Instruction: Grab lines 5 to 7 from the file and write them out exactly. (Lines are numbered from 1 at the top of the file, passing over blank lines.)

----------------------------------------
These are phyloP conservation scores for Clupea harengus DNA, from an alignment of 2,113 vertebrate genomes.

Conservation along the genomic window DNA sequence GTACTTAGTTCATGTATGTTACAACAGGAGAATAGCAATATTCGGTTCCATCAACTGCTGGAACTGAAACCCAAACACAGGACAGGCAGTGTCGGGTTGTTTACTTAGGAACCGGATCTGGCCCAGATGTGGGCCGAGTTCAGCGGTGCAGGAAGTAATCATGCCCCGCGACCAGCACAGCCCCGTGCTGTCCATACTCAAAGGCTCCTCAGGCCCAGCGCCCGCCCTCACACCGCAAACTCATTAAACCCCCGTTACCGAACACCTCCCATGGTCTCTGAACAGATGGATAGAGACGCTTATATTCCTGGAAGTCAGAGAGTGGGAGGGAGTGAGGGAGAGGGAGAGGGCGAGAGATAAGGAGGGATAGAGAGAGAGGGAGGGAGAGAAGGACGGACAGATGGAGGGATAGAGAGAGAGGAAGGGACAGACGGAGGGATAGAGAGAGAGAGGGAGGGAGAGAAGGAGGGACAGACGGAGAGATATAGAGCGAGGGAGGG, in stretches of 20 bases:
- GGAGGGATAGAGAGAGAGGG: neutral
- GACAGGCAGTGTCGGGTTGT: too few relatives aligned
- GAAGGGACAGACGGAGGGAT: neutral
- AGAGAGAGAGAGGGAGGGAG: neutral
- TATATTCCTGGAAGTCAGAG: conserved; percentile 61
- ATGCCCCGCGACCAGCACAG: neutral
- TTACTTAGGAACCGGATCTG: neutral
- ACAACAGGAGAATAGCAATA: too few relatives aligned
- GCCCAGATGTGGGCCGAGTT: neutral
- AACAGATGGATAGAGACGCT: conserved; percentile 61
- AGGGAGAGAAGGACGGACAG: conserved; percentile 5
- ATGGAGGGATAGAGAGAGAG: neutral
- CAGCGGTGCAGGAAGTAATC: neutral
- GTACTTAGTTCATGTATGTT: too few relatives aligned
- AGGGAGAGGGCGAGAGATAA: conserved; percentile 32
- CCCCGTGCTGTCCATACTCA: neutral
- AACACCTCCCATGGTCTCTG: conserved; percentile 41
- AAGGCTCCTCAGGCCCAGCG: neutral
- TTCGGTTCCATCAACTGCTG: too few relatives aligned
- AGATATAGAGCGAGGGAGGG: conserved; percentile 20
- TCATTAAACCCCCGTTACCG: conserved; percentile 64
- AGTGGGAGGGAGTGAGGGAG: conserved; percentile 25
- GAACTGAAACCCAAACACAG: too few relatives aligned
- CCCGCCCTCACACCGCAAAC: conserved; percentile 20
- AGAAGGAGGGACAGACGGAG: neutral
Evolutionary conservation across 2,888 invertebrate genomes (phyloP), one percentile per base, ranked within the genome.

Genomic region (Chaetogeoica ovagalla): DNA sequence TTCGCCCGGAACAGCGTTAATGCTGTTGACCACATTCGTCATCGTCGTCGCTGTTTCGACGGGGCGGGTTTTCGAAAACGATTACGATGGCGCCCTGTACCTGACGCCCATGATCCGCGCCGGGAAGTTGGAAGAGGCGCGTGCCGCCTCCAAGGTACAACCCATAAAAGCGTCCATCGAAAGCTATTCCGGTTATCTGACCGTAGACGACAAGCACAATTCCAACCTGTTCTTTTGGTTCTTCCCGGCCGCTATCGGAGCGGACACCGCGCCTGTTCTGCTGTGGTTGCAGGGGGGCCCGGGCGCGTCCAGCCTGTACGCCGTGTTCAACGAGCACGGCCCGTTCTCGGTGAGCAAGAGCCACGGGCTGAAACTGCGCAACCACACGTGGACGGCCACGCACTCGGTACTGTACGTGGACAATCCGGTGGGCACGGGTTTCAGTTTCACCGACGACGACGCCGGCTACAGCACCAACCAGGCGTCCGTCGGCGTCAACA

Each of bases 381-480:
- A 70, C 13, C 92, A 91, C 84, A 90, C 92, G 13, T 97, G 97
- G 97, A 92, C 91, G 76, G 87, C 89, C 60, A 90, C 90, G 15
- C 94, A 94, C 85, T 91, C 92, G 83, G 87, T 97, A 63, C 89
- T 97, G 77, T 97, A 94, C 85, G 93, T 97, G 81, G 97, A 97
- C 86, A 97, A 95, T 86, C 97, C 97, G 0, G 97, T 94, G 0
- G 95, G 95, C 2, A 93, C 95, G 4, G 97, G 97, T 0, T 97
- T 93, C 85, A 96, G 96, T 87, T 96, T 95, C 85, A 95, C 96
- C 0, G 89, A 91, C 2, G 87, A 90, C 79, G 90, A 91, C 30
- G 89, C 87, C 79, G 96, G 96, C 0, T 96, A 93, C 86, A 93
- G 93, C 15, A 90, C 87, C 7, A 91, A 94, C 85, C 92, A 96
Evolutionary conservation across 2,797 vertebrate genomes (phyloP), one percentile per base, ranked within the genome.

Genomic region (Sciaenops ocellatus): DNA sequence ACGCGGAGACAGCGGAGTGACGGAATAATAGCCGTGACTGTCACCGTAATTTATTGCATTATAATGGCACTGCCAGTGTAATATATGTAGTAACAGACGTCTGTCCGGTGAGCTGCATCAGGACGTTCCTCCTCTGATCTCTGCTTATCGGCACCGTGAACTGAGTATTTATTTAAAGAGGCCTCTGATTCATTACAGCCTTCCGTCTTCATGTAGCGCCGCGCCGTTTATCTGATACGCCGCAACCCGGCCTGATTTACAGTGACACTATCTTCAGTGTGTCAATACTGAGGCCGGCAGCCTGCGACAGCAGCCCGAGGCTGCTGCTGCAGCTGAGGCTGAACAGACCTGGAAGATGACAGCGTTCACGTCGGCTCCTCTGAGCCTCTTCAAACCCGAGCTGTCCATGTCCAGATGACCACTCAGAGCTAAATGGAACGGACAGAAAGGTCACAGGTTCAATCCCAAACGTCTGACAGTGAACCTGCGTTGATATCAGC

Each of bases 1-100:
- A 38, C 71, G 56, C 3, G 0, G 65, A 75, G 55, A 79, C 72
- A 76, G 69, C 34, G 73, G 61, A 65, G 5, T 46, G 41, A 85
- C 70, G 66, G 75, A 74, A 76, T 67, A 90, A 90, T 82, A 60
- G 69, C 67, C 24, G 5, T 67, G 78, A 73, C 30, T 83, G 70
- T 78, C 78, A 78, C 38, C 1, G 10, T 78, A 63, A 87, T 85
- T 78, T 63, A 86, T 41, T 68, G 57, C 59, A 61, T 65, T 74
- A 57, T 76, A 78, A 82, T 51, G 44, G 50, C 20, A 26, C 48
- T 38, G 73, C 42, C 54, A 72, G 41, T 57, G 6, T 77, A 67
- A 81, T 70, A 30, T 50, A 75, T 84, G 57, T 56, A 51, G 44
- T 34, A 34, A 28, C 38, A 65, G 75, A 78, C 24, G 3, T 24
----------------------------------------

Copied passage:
- GAAGGGACAGACGGAGGGAT: neutral
- AGAGAGAGAGAGGGAGGGAG: neutral
- TATATTCCTGGAAGTCAGAG: conserved; percentile 61